Parents often open joint bank accounts to teach their children about money. However, there comes a time for most adult children when this structure needs to be changed, but how can one go about doing that? If you want to remove a parent from a Wells Fargo bank account, or do the same thing with another bank, the best way is to close the account down and open up a new, individual one. Every bank has its own rules for this, but this procedure is one of the most common.
Remove Parent from Wells Fargo Bank Account
Wells Fargo offers student and teen checking accounts, designed for ages 13 to 24. State regulations apply, and a $25 deposit is required to open the account. In some cases (but not all) an adult co-owner is required. There may be fees involved as well, but the monthly service fee is usually waived.
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When a parent opens a joint banking account with a child, both parties can access the funds, meaning they can make deposits and withdrawals. There are many reasons for wanting to remove someone from a joint account, like the child being independent and ready to handle their own finances. Besides all that, monthly bank statements include information about ATM withdrawals, debit card transactions and other details that an account holder might want to keep private.
To remove a parent from a Wells Fargo bank account, both parties will need to go to their local branch and do it in person. Other financial institutions like TD Bank have the same rules. This must be done because both of the joint account holders are entitled to the money. Do not expect to be able to do this over the phone in a matter of minutes.
Best Business Account Bank
Perhaps you have just closed your bank account with your parents and would like to open a new account. Maybe you have since started your own business and would like to open a new account that is specific to your business.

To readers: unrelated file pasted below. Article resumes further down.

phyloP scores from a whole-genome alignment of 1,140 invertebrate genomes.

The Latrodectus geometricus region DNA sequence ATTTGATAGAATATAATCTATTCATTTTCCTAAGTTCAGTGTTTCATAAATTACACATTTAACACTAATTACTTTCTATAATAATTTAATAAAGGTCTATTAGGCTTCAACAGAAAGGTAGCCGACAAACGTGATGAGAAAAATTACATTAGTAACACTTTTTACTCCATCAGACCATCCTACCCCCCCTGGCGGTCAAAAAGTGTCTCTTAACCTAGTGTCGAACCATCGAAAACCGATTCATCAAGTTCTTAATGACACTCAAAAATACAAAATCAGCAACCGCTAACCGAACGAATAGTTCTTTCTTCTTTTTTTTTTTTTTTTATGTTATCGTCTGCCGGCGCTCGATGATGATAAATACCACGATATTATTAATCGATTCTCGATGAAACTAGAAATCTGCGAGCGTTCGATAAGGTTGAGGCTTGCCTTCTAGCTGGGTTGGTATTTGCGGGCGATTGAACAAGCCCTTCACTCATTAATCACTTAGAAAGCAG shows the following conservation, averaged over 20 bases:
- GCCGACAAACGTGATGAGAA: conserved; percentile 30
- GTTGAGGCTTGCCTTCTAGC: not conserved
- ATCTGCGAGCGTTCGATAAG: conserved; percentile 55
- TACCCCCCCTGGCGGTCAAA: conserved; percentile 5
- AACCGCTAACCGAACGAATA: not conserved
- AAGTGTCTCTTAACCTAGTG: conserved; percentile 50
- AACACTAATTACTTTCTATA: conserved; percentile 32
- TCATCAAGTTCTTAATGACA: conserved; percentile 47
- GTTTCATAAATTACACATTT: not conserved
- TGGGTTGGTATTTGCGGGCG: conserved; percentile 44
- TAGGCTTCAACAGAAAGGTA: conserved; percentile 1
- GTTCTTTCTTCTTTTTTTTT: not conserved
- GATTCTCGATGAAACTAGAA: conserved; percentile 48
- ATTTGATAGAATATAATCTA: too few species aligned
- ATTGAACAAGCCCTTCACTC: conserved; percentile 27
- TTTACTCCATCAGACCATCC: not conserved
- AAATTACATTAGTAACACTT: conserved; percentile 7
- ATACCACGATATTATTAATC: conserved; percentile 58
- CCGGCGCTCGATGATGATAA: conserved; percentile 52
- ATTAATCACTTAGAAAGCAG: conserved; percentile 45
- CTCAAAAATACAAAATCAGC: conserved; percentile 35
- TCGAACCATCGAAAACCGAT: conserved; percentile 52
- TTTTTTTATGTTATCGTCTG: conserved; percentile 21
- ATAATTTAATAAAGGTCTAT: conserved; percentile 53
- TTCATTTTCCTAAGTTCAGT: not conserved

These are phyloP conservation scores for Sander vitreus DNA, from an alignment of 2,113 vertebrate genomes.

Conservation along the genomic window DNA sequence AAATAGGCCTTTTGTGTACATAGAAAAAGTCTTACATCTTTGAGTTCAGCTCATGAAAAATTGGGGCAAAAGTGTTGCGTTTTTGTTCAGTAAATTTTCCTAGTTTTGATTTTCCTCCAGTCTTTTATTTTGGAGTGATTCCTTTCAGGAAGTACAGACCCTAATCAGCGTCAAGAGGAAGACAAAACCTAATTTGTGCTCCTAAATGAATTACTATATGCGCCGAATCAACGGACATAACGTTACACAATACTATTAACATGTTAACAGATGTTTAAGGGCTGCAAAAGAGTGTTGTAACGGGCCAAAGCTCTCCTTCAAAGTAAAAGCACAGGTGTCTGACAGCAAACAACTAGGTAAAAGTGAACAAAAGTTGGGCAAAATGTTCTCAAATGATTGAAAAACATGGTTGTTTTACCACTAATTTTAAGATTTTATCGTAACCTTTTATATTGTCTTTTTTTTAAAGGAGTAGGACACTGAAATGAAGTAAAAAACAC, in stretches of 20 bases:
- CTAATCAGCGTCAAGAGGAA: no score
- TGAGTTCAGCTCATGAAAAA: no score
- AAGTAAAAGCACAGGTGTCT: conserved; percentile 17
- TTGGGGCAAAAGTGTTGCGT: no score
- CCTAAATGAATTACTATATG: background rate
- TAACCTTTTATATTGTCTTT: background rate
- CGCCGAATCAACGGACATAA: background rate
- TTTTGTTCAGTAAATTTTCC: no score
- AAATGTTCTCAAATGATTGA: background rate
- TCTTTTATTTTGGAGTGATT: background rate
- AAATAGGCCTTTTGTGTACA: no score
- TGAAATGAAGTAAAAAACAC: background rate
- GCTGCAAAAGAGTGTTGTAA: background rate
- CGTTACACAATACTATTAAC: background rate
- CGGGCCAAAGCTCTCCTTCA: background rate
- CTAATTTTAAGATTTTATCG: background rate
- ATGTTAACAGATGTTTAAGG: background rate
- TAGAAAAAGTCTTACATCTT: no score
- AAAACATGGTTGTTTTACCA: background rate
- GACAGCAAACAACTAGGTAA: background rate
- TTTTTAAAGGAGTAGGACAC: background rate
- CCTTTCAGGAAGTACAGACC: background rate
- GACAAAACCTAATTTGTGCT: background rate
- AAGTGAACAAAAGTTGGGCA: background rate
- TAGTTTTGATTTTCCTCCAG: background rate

Business owners open up business checking accounts to manage their everyday finances, and these accounts allow businesses to keep their personal and business expenses separate. Business checking accounts establish a company's financial presence and also help them prepare for tax time. All the major banks offer business checking accounts, with different fees and perks. You should never have a parent on your business bank account, unless they are an employee or have a financial role in the company.
NerdWallet lists their top choices for business checking, including Wells Fargo, Chase and Bank of America. Money Under30 likes Bank Novo, Lili and Radius Bank Tailored Checking. The best business account banks offer interest-earning capabilities, online and mobile banking, ATM accessibility, low fees and other desirable services.
Balancing a Checking Account
Many bank account holders do not bother balancing their bank accounts every month, but with today's security issues, this is more important than ever. This is especially true if your account is an old one that your parents were listed on and that hasn't been touched in years. Bankrate points out that balancing accounts is one of the best ways to prevent fraud. If you notice a difference between your records and what the bank shows, there could be an outside party causing the problem.
There could also be legitimate unexpected charges on the account, like overdraft, ATM and monthly fees. These should be recorded into the register if they were not there already. Doing this prevents overdrafts, and you better believe that those fees can be pretty hefty.
To balance (reconcile) a checking account, add up all of the deposits that the bank has not credited to the account yet. Then, subtract every payment, withdrawal and fee that has not yet been cleared. Compare this to the bank's online account summary to see if the numbers match up. If there is a discrepancy, see if you can figure out how it arose. Otherwise, contact the bank as soon as possible.